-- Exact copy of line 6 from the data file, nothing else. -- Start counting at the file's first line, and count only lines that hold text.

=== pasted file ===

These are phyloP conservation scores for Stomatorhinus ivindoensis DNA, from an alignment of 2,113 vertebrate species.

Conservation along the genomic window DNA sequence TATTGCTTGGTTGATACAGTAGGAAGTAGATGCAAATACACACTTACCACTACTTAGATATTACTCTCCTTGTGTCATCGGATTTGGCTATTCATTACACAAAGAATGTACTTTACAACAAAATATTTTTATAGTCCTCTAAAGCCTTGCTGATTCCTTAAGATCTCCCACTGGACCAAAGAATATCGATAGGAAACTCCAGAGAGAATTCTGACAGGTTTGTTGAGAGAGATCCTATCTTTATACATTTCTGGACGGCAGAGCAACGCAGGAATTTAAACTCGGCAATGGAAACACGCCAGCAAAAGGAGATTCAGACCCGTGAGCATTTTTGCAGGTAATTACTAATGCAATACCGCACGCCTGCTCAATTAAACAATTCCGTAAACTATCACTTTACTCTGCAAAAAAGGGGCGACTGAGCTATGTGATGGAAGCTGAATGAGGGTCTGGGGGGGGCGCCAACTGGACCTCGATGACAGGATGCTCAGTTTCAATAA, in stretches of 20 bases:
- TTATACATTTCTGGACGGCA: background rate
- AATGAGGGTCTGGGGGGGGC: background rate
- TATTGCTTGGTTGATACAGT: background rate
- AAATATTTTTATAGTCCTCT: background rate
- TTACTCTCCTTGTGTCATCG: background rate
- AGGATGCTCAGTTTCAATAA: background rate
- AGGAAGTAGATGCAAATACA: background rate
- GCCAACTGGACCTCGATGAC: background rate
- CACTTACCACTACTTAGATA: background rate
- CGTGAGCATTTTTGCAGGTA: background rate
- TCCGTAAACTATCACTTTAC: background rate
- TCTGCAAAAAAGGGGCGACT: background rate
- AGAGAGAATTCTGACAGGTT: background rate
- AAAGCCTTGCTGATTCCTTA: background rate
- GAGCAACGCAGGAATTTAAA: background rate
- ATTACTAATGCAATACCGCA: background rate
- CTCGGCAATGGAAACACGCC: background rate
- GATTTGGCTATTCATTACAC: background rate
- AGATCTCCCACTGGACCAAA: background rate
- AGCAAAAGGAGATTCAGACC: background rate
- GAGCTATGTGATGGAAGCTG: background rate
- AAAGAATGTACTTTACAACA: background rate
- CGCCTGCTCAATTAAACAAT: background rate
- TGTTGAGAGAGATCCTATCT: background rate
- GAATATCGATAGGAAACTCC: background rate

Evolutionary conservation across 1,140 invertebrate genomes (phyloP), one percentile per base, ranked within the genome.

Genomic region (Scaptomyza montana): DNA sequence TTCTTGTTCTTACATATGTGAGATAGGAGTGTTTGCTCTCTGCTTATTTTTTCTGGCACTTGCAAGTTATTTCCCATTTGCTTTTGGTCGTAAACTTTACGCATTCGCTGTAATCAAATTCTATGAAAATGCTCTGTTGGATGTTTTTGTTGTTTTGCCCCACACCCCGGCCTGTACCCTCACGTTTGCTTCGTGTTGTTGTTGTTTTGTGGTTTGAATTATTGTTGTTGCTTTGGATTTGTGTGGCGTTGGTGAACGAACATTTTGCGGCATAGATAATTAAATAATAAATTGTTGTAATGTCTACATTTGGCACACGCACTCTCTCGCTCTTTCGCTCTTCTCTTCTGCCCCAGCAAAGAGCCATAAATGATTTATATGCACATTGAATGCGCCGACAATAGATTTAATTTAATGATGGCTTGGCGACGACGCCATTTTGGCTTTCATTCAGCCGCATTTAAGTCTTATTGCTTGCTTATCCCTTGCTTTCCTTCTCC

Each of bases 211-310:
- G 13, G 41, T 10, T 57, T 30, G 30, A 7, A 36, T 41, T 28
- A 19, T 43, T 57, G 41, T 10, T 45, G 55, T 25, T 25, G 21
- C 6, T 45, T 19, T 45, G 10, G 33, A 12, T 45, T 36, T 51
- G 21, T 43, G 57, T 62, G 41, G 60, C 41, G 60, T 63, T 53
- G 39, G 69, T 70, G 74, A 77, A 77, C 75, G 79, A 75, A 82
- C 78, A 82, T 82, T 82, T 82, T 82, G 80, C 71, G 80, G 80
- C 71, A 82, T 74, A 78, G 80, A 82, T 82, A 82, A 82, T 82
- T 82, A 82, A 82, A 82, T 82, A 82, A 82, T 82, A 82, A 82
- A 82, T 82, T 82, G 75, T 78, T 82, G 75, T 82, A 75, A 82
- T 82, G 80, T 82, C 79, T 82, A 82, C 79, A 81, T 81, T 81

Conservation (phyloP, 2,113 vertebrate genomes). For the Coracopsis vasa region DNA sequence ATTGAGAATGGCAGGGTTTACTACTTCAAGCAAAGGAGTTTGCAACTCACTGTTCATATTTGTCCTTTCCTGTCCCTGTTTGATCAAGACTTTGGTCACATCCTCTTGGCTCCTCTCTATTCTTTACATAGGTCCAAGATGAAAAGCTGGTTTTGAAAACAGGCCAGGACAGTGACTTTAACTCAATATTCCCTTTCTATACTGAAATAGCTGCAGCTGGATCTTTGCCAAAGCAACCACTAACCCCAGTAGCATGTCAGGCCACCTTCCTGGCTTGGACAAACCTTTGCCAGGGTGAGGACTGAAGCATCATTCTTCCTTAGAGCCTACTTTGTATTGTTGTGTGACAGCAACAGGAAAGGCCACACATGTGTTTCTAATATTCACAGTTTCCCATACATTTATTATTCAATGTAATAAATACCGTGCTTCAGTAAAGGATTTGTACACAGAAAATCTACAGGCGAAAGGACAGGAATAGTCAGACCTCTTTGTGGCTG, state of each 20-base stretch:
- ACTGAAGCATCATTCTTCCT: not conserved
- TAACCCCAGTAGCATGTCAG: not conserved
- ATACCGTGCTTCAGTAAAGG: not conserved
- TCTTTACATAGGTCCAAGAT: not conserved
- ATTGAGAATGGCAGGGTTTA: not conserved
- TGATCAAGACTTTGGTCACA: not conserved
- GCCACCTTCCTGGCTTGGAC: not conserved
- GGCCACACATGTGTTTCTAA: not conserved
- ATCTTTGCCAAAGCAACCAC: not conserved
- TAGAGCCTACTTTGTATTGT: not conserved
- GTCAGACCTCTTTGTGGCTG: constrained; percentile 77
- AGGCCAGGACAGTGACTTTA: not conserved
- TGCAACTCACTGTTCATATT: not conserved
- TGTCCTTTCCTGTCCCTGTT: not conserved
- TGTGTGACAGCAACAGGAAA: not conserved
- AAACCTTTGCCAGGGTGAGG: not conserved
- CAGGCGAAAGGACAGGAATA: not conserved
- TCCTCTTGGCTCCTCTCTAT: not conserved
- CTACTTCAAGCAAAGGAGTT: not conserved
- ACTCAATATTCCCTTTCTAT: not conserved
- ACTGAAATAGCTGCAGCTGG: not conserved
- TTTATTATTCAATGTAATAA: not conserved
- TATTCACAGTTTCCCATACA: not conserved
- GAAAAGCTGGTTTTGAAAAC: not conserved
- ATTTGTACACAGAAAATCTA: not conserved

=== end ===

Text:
- AAATATTTTTATAGTCCTCT: background rate